Hall of Fame Class of 1990
Information was taken from a short biography written by Allen Adler.
The Hannes Schneider Ski School was well established in the early 1930s in St. Anton and Benno Rybizka was second in command. The Arlberg Technique had been Schneider’s brainchild and had become the accepted style of turning skis – a far departure from the nordic Telemark technique.
On February 11, 1939, Hannes Schneider stepped off the train in North Conway, New Hampshire. Greeting him, along with Harvey Gibson who had Gained his release from the Nazis, was Benno Rybizka. The local youngsters formed an archway of skis.
Benno had been Hannes’ right hand at the renowned ski school in St. Anton. In 1936, he had come to America at the request of Carroll Reed to establish the first branch of the Hannes Schneider Ski School in this country. Eight local boys were recruited to assist in this endeavor at Whitney’s in Jackson, New Hampshire. Tyler Micoleau wrote, in the 1937-38 American Ski Annual, a most engaging account of that first year’s tribulations on icy crust and frozen apples. Benno took several of his tyro instructors back to St. Anton with him in 1937. After a month of special instruction, they passed the Austrian Instructor’s test administered by Professor Kruckenhauser. Later that year, Benno opened the second branch of the Hannes Schneider Ski School at Cranmore Mountain at North Conway. He brought Franz Koessler over from St. Anton to run the Jackson branch. Toni Matt and Otto Tschol, also from St. Anton, were brought here in the 1938-39 season, Tschol going to Jackson and Matt to North Conway. Then in 1939, the great man himself, Hannes Schneider, arrived to oversee the schools already established by Benno Rybizka. Those years saw the flood tide of the Austrian invasion and the “bend ze knees,” “shtem like hell,” rope tow and $1.50 guesthouse room days that for so long left its happy stamp on our sport.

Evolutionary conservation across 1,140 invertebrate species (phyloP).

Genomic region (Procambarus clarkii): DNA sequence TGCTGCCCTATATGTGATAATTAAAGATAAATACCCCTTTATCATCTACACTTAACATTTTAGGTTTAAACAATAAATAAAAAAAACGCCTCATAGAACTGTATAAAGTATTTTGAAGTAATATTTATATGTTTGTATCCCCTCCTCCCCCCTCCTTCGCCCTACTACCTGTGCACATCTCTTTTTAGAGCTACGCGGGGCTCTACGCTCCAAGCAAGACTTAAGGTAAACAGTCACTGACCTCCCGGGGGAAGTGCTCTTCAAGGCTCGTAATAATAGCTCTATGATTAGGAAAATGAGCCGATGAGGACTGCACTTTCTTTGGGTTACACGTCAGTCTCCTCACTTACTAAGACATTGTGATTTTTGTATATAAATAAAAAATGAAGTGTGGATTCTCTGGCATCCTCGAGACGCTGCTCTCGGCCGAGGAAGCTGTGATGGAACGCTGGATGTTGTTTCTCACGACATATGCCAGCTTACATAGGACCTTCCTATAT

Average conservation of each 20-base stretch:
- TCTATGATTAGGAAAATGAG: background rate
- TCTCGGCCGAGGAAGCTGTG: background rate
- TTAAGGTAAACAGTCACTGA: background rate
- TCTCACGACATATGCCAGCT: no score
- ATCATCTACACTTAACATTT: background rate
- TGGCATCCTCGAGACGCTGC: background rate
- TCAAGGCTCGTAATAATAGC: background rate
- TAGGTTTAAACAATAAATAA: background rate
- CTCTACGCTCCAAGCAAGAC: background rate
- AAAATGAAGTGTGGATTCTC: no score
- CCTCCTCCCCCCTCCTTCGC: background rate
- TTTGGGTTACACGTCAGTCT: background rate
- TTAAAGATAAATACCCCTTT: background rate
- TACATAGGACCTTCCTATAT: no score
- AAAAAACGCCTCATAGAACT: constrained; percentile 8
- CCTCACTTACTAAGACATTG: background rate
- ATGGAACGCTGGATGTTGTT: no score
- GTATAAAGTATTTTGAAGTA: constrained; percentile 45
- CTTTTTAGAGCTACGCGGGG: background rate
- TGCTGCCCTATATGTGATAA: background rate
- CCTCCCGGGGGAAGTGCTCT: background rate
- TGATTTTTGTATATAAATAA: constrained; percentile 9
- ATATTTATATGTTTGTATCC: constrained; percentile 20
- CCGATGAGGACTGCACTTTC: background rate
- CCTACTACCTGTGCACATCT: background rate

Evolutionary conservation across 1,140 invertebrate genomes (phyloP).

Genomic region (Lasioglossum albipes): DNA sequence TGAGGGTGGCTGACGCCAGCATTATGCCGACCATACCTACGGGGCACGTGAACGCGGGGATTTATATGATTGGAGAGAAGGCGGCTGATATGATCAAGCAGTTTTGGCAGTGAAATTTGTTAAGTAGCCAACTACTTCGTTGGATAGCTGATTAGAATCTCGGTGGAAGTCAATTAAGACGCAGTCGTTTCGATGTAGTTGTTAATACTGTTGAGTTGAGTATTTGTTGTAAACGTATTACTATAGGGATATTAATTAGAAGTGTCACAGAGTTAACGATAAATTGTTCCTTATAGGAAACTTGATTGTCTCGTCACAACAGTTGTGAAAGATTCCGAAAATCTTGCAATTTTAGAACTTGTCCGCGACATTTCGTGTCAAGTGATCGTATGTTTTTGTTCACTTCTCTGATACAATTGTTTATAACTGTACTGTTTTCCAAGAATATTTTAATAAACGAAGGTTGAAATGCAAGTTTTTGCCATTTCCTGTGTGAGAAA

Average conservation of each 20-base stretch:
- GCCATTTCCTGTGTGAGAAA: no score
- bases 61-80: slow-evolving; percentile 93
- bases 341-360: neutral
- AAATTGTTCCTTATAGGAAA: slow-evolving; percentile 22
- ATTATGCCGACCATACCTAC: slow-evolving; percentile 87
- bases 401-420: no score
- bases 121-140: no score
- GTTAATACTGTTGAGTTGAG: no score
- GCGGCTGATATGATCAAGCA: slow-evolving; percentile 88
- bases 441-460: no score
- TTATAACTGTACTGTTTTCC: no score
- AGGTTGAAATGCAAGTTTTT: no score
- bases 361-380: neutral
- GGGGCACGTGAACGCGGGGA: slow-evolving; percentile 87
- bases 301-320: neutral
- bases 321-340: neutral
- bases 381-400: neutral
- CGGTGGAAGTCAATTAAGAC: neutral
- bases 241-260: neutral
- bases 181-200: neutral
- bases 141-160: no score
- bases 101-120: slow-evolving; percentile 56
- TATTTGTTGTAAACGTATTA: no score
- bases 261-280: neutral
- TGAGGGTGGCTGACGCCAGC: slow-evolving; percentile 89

In 1942, Joe Ryan enticed Benno to Mt. Tremblant in the Canadian Laurentians where he directed the ski school until 1946. After that, bits and pieces of reports found Benno at Lake Placid and St. Adele, P.Q. All of the above was well documented. Then the trail petered out. I, the writer, had known of Benno from my early skiing days. As a sometime ski historian retired to Vermont, I occasionally wondered what had become of older ski areas, lodges and people who had given them life. While researching the Kate Peckett story, I visited Jackson and North Conway. Otto Tschol and Betty Whitney were still in residence but nothing on Benno. The unsettling jolt was in realizing that only a few old-timers even knew of Benno Rybizka. His peers and contemporaries, Schneider, Matt, Schneibs, Lang, Buchmayr, Foeger, Schroll, etc., are all historically accounted for and most of them are National Hall of Famers. Yet, Benno Rybizka is scarcely remembered.
Don Metivier, editor of Ski Racing, kindly ran a blurb for me asking for information about Benno Rybizka. The response was immediate and heart-warming. Telephone calls and letters came from all over the country: Luggi Foeger, Dixi Nohl, Rick Henry, Friedl Pfeiffer’s stepson and many old friends and ex-students of Benno’s, including a 30-year old inscribed photo of Benno and his then wife, Blanche. Also, my first real knowledge that he was still alive and living in St. Anton. I wrote to Benno and received a warn and gracious letter in return. He filled in all the blank spaces in my history of his activities in this country. After leaving Mt. Tremblant in 1946, he headed up the ski schools at Portillo, Chile; St. Adele, P.Q.; Mittersill, New Hampshire; Mt. Tremblant again and finally the Lake Placid Club. In 1953, Benno’s father died, leaving his house and Benno’s 86-year old stepmother to be cared for. Benno returned to St. Anton for good in 1954 where he still skied – although as he said, in a “rather harmless way.”
Benno Rybizka was truly a giant among the pioneers of American skiing. They were a hardy breed and it is a tribute to their innate toughness that so many survive today. It seems a shame that, of them all, Benno seems to have become the forgotten man. If I have been able, even in a small way, to revive some fond memories of Benno Rybizka, it is only what he has earned for his contributions in shaping our sport. Ski heil, Benno!
Benno Rybizka was elected to the U.S. National Ski Hall of Fame on 1991.
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